ALSO FROM ON HER TURF: How close are the Winter Olympics to being gender equal?

Justine Wong-Orantes’ atypical path to becoming one of the best liberos in the world

Justine Wong-Orantes hits the ball in the women's semi-final volleyball match between USA and Serbia during the Tokyo 2020 Olympics.
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It’s been 20 years since the same nation held both the Olympic and world volleyball titles at the same time, but libero Justine Wong-Orantes is looking to help lead Team USA accomplish that very feat at the 2022 FIVB Volleyball Women’s World Championships in the Netherlands and Poland. Competition began on Friday and the U.S. is currently 2-0 after group play wins against Kazakhstan and Canada.

“We’re trying to win, for sure,” Wong-Orantes told On Her Turf. “I think, especially with the new turn of the program and the new year of the quad, we just have a really nice blend of veterans and also newcomers on the team.”

The 14-woman roster for Team USA, which is ranked No. 1 in the world and won its first Olympic title last summer, features six players from that gold-medal-winning team. And while Wong-Orantes is among the 2021 U.S. Olympic team veterans, she’s still a relative newcomer to international play.

The Southern California native enjoyed a notable junior career – she was 12 when she became the youngest female to ever earn an AAA rating in beach volleyball – and was a standout collegian at Nebraska, where she was a member of the 2015 NCAA championship team. But Wong-Orantes followed a different path upon graduation, initially choosing not to go overseas to play professionally.

While she was first selected for the U.S. national team in 2016 and played a handful of international tournaments in the following years, it wasn’t until she started playing professionally in Germany in 2019 that she saw the potential to elevate her position on the roster. In particular, the pandemic-delayed Tokyo Olympics gave her an additional year of overseas experience, which she calls “a blessing in disguise.”

“I just felt like I was still in that developmental stage,” she said. “And a whole year postponement allowed me to go overseas and really get all the touches, all the repetitions, and just kind of expose myself to international volleyball another year. So I was, in hindsight, pretty thankful for that COVID season because I got an extra year under my belt, and I think that just gave me a ton of confidence.”

Ahead of the Olympics, Wong-Orantes earned “best libero” honors at the 2021 FIVB Volleyball National League in Rimini, Italy, which helped secure her spot on the Olympic roster. In Tokyo, she followed up with another standout performance and was named best libero of the Olympic tournament.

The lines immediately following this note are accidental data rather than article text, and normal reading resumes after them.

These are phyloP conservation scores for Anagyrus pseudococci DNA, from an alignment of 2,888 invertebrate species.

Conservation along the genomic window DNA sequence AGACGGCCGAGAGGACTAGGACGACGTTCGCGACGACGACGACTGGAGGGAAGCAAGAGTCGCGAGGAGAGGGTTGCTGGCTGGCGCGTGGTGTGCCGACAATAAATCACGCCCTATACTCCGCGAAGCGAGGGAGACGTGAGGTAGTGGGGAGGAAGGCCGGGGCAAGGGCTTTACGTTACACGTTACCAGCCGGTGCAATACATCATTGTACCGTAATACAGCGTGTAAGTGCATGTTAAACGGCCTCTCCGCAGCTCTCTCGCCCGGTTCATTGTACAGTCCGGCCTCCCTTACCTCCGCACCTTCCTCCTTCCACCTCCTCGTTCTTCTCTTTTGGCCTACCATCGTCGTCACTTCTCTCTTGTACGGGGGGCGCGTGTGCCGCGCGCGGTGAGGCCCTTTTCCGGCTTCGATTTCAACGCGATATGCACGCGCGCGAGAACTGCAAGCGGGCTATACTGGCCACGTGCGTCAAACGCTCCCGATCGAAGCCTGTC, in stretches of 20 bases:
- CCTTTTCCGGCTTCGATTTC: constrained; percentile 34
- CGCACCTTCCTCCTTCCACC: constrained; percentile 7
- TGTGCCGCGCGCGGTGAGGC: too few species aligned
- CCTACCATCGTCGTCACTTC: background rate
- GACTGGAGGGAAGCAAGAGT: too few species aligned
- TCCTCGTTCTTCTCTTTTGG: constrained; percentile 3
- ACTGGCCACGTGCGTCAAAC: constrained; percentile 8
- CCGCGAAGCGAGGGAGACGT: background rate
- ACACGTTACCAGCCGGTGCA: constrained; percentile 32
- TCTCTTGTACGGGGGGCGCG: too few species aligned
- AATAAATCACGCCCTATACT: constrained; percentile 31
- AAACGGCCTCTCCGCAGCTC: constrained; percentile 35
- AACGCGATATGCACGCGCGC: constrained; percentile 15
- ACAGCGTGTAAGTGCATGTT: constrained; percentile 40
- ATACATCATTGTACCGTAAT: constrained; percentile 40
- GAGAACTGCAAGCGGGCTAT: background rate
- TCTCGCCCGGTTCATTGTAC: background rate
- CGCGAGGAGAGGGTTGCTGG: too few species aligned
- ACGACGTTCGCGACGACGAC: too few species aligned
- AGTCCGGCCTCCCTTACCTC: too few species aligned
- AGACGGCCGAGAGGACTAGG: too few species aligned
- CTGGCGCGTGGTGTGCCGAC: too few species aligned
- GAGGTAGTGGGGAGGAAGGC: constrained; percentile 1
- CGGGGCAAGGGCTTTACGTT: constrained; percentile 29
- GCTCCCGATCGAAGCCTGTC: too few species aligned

As to how the Wong-Orantes transformed into one of the world’s top liberos, she points to her background as a beach volleyball player. She began competing at age 8, and her first partner was Sara Hughes, a star on the AVP Pro Tour who also won two NCAA titles with USC.

“I think having that background and just the court awareness that beach volleyball forces you to have allowed me to really have a good read on the game,” said Wong-Orantes. “I think that’s what makes a great libero is just reading and always being reactive towards the ball.”

Wong-Orantes also credits the assistance of mental coach Sue Enquist, a former UCLA softball coach and U.S. national team coach, who now helps teams work on their culture and relationships. Enquist began working with the U.S. volleyball team during the pandemic and has continued in her role ever since.

“We just worked on a lot of stuff within ourselves, within our program, how to communicate with each other off the court, and I think that honestly propelled us into such a high, high level with how we worked with each other, and then that transferred onto the court,” explained Wong-Orantes, who noted the team has Enquist on speed dial while at the World Championship. “I really commend Sue. I just really give a lot of praise to her because I think our culture was never bad, but I think [she] just transformed into a different level.”

2022-09-26 - FIVB Volleyball Womens World Championship 2022 - Day 4
ARNHEM, NETHERLANDS – Justine Wong-Orantes (far right) poses for a photo with her U.S. teammates after defeating Canada at the 2022 FIVB Volleyball Women’s World Championship on September 26, 2022. (Photo by Rene Nijhuis/Orange Pictures/BSR Agency/Getty Images)